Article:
“Holy Father,” our Lord says, “keep them in thy name whom thou has given me; that they may be one, as we also are. Those whom thou gavest me have I kept; and none of them is lost, but the son of perdition that the scripture may be fulfilled.”
Our Lord spared nothing in His power, He preserved those given to Him, and He sought in every way to strengthen them. Though Judas, by his own choice and determined will, was lost, and though indeed many others also will choose their own fall into perdition, it is through no lack of divine power or solicitude on the part of our Lord; it is not because He rejects or abandons them that they choose to depart from the right way. He draws no one by force or compulsion. Those who come to Him of their own free will He will not drive away. Those who abide in His commandments He does not cast off; but the evil and the wicked He will allow to walk after their own will.
“And now I come to thee;” our Lord says finally, “and these things I speak in the world, that they may have my joy filled in themselves.”
Our Lord speaks these things that His disciples might find rest and freedom; He speaks these things in the world for their consolation, that they might have His joy fulfilled in themselves.
My friends, with these words of our Lord as consolation and instruction, let us also, every day, in every way strive to have this joy and gladness in ourselves. Let us lay low the demons of confusion, dissention, selfishness, pride, and despondency, which assault us in our very hearts and souls. Let us firmly keep the divine and right-glorifying teachings handed down to us by the holy fathers whose remembrance we make today, who themselves received those teachings from the Apostles, and the Apostles from our Lord Himself. Let us reject the blasphemous and death-dealing reasonings and speculations rejected and condemned by the Church.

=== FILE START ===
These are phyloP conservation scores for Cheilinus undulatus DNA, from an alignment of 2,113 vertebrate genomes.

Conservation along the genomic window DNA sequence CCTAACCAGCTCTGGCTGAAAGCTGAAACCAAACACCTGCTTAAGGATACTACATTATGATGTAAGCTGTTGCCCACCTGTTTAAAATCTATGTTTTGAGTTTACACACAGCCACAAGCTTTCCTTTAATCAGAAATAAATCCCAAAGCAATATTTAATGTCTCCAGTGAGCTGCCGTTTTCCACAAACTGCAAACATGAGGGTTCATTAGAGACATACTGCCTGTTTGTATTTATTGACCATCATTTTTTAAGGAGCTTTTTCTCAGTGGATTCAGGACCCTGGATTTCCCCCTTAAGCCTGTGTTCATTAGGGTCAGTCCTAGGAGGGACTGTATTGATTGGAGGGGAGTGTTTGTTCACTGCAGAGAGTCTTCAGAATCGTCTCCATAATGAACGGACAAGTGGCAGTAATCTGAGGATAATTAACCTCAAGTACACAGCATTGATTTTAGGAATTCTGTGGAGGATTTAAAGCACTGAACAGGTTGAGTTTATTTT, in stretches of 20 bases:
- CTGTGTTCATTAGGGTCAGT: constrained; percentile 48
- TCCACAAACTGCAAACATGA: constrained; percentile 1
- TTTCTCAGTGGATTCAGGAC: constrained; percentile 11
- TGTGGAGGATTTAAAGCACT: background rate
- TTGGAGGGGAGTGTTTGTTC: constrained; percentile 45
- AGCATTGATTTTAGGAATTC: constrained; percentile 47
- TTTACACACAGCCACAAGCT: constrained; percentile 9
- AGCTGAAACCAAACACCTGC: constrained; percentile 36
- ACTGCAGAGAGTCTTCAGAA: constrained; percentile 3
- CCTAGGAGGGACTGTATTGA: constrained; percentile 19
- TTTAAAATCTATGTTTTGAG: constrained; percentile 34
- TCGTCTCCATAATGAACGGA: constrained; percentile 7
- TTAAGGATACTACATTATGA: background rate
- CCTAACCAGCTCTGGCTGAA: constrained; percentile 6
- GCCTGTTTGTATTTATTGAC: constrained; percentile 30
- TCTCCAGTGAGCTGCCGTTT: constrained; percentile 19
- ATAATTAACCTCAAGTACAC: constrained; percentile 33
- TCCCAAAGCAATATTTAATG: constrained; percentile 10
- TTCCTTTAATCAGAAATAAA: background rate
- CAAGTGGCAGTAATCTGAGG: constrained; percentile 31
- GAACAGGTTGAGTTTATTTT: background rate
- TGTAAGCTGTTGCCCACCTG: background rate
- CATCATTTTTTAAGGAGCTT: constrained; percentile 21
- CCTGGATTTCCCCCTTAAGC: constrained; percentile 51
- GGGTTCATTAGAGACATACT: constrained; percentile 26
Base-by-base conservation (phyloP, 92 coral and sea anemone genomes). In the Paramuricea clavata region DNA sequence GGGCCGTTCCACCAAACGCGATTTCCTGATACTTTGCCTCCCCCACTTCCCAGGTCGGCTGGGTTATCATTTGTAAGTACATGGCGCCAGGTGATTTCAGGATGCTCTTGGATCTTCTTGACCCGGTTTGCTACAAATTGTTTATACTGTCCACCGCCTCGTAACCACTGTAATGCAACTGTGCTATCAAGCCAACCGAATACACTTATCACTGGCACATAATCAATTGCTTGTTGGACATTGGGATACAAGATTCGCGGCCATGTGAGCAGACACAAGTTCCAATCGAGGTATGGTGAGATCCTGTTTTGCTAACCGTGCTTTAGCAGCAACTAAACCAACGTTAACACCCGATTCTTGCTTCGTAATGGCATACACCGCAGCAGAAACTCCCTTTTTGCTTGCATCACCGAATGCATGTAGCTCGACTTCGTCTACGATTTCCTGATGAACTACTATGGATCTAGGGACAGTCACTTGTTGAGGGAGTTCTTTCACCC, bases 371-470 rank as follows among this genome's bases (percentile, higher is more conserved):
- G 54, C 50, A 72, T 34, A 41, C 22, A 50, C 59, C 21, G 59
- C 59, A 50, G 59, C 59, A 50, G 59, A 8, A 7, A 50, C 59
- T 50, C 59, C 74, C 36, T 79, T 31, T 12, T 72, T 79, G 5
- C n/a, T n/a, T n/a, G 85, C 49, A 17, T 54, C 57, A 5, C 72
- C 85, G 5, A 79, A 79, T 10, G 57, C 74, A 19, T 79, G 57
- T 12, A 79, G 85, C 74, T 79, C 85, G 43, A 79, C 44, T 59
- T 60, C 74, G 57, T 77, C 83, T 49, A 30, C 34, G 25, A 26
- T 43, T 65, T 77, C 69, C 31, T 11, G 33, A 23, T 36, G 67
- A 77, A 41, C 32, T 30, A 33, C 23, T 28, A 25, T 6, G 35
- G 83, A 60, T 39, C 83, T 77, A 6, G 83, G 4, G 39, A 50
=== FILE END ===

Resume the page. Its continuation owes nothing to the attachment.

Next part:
Aided by the light of divine grace, let us understand with our minds, and believe with our hearts, and confess with our lips our one true Lord Jesus Christ, through Whom we have come to know God the Father and through Whom the life-giving Spirit has come unto us.
Living thus, may we have the joy of our Lord fulfilled in ourselves. Being filled this divine and invincible joy, may we cross the difficult terrain of this life without danger, to arrive ultimately at the safe harbour of our Lord, God, and Saviour Jesus Christ, to Whom be glory, together with His Unoriginate Father, and His Most Holy, Good, and Life-Giving Spirit, now and ever, and unto the ages of ages. Amen.